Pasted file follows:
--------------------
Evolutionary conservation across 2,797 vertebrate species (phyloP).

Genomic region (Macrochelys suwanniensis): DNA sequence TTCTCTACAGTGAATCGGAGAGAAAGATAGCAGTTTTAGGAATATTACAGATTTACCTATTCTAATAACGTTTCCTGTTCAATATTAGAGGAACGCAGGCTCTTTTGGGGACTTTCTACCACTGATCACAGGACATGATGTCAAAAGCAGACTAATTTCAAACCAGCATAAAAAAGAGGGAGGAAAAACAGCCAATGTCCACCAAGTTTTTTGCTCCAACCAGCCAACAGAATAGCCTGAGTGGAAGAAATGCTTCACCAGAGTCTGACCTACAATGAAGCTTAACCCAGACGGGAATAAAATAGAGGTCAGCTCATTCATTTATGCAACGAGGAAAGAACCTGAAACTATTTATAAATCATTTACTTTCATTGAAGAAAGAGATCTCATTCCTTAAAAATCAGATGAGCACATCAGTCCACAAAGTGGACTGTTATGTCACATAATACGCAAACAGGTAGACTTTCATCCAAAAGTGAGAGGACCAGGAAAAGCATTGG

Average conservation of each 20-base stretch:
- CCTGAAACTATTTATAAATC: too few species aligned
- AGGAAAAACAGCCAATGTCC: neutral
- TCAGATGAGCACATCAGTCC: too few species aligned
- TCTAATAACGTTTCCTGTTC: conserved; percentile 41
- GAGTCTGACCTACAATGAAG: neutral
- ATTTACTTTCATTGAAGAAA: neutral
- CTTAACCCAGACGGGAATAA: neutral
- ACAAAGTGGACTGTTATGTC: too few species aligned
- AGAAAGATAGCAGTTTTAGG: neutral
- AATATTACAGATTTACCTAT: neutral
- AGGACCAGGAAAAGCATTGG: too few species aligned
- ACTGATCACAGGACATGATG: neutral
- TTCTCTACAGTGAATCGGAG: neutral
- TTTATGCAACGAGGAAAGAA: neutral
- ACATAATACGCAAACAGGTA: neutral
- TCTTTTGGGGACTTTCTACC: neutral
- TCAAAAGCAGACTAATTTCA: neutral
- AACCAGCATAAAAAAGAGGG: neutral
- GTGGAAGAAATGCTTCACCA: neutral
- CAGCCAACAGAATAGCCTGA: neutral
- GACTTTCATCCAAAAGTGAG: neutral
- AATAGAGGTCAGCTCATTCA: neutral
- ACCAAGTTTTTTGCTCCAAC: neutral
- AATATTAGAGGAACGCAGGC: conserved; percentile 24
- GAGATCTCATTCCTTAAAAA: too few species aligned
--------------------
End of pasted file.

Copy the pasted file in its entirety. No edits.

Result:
Evolutionary conservation across 2,797 vertebrate species (phyloP).

Genomic region (Macrochelys suwanniensis): DNA sequence TTCTCTACAGTGAATCGGAGAGAAAGATAGCAGTTTTAGGAATATTACAGATTTACCTATTCTAATAACGTTTCCTGTTCAATATTAGAGGAACGCAGGCTCTTTTGGGGACTTTCTACCACTGATCACAGGACATGATGTCAAAAGCAGACTAATTTCAAACCAGCATAAAAAAGAGGGAGGAAAAACAGCCAATGTCCACCAAGTTTTTTGCTCCAACCAGCCAACAGAATAGCCTGAGTGGAAGAAATGCTTCACCAGAGTCTGACCTACAATGAAGCTTAACCCAGACGGGAATAAAATAGAGGTCAGCTCATTCATTTATGCAACGAGGAAAGAACCTGAAACTATTTATAAATCATTTACTTTCATTGAAGAAAGAGATCTCATTCCTTAAAAATCAGATGAGCACATCAGTCCACAAAGTGGACTGTTATGTCACATAATACGCAAACAGGTAGACTTTCATCCAAAAGTGAGAGGACCAGGAAAAGCATTGG

Average conservation of each 20-base stretch:
- CCTGAAACTATTTATAAATC: too few species aligned
- AGGAAAAACAGCCAATGTCC: neutral
- TCAGATGAGCACATCAGTCC: too few species aligned
- TCTAATAACGTTTCCTGTTC: conserved; percentile 41
- GAGTCTGACCTACAATGAAG: neutral
- ATTTACTTTCATTGAAGAAA: neutral
- CTTAACCCAGACGGGAATAA: neutral
- ACAAAGTGGACTGTTATGTC: too few species aligned
- AGAAAGATAGCAGTTTTAGG: neutral
- AATATTACAGATTTACCTAT: neutral
- AGGACCAGGAAAAGCATTGG: too few species aligned
- ACTGATCACAGGACATGATG: neutral
- TTCTCTACAGTGAATCGGAG: neutral
- TTTATGCAACGAGGAAAGAA: neutral
- ACATAATACGCAAACAGGTA: neutral
- TCTTTTGGGGACTTTCTACC: neutral
- TCAAAAGCAGACTAATTTCA: neutral
- AACCAGCATAAAAAAGAGGG: neutral
- GTGGAAGAAATGCTTCACCA: neutral
- CAGCCAACAGAATAGCCTGA: neutral
- GACTTTCATCCAAAAGTGAG: neutral
- AATAGAGGTCAGCTCATTCA: neutral
- ACCAAGTTTTTTGCTCCAAC: neutral
- AATATTAGAGGAACGCAGGC: conserved; percentile 24
- GAGATCTCATTCCTTAAAAA: too few species aligned